Home Healthcare UN World Food Programme to spend $2.5 billion to combat hunger, malnutrition...

UN World Food Programme to spend $2.5 billion to combat hunger, malnutrition in Nigerians

Advertisement

On Wednesday, the United Nations’ World Food Programme (WFP) unveiled a Country Strategic Plan (CSP) for Nigeria worth $2.5 billion.

On Wednesday, the United Nations’ World Food Programme (WFP) unveiled a Country Strategic Plan (CSP) for Nigeria worth $2.5 billion.

The CSP aims to address hunger and malnutrition in some parts of the North-East, North-West and other selected states. Borno, Yobe, Taraba and Adamawa in North East, Sokoto, Zamfara and Katsina in the North West, and Cross River are the states to benefit.

The WFP country director, David Stevenson, disclosed this at a joint press conference with the Ministry of Humanitarian Affairs, Disaster Management and Social Development.

Mr Stevenson explained that CSP defines WFP’s entire portfolio of assistance within the country for five years, effective 2023 to 2027.

“The country strategy is valued at $2.56 billion, and it’s more than $500 million a year assistance for Nigeria to achieve food security and improve nutrition by 2030,” he disclosed.

He said the CSP was designed to support Nigeria in achieving food security and improved nutrition by 2030, in line with the Sustainable Development Goals (SDG 2) and that the CSP would contribute to progress in good health and well-being, inclusive education, gender equality and climate action as well as foster a reinforced partnership in strengthening the national humanitarian and development response in accordance with the SDGs.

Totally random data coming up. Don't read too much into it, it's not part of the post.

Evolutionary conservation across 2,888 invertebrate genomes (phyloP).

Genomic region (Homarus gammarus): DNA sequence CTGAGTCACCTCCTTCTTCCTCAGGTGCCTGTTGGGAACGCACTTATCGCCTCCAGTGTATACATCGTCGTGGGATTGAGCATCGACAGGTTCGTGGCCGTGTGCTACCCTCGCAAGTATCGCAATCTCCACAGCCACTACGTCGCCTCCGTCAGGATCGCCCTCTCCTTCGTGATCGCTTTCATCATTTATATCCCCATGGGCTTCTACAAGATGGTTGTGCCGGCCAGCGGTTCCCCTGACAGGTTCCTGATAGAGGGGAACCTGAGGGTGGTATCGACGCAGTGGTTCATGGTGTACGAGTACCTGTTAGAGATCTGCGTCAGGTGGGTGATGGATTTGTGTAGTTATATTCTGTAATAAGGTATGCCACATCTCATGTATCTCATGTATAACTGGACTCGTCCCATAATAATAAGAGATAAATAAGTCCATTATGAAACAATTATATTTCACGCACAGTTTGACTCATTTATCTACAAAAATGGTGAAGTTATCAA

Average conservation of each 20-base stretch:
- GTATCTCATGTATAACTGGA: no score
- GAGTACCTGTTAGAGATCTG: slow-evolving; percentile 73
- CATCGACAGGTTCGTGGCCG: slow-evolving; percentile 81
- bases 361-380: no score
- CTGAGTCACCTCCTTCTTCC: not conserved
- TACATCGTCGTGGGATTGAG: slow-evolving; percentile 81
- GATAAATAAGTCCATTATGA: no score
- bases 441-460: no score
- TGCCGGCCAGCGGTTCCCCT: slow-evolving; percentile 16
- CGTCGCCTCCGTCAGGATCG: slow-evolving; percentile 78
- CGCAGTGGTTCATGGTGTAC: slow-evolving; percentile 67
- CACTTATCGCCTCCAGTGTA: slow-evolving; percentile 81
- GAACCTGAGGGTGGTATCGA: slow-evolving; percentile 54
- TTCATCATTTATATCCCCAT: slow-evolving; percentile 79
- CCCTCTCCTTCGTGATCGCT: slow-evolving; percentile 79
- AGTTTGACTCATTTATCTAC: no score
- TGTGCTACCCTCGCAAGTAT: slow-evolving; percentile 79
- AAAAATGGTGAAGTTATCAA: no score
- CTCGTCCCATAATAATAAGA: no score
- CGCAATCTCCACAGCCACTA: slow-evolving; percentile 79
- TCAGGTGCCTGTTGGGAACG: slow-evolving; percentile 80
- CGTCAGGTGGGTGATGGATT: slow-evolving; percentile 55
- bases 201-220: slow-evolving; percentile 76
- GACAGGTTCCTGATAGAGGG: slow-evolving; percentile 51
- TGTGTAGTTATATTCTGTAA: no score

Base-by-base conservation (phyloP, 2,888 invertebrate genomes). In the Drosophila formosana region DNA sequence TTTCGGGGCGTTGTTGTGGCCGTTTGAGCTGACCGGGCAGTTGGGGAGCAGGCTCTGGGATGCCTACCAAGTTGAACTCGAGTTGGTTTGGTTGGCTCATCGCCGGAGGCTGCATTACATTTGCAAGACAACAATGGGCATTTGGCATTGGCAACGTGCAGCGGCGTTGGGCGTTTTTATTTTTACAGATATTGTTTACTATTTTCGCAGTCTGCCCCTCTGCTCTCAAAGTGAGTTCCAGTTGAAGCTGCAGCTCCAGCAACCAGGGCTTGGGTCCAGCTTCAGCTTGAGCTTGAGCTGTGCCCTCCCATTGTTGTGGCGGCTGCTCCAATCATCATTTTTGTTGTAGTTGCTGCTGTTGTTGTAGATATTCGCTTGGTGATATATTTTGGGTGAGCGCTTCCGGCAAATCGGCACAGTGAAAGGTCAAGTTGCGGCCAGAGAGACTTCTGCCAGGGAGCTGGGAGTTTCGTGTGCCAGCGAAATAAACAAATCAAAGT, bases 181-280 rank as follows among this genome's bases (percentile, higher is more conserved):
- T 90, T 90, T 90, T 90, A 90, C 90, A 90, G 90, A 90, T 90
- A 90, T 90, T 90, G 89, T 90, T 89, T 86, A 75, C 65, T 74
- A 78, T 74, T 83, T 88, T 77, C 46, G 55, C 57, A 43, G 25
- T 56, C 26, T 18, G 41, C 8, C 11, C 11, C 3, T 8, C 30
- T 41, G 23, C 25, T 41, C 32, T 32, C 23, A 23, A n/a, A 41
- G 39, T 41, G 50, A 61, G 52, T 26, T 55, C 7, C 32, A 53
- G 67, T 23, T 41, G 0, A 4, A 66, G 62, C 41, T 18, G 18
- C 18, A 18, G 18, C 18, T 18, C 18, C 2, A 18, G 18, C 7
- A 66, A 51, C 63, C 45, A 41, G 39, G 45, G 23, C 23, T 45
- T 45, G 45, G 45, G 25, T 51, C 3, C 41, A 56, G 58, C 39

“My job as country representative in Nigeria is effectively running a big business, a business that is valued at about $1 million every day of assistance,” stated the WFP official. “And we are signing contracts with Nigerian companies, with Nigerian civil societies every day, to get the food assistance to where it’s needed.”

He further mentioned that the WFP operates a food system that sees conflict as the enemy of progress, adding that WFP was making significant investments in the Nigerian economy by buying and investing locally, “all of this is aligned with Nigeria’s national development plan, with the Nigeria agenda 2050.”

(NAN)

Advertisement

LEAVE A REPLY

Please enter your comment!
Please enter your name here

This site uses Akismet to reduce spam. Learn how your comment data is processed.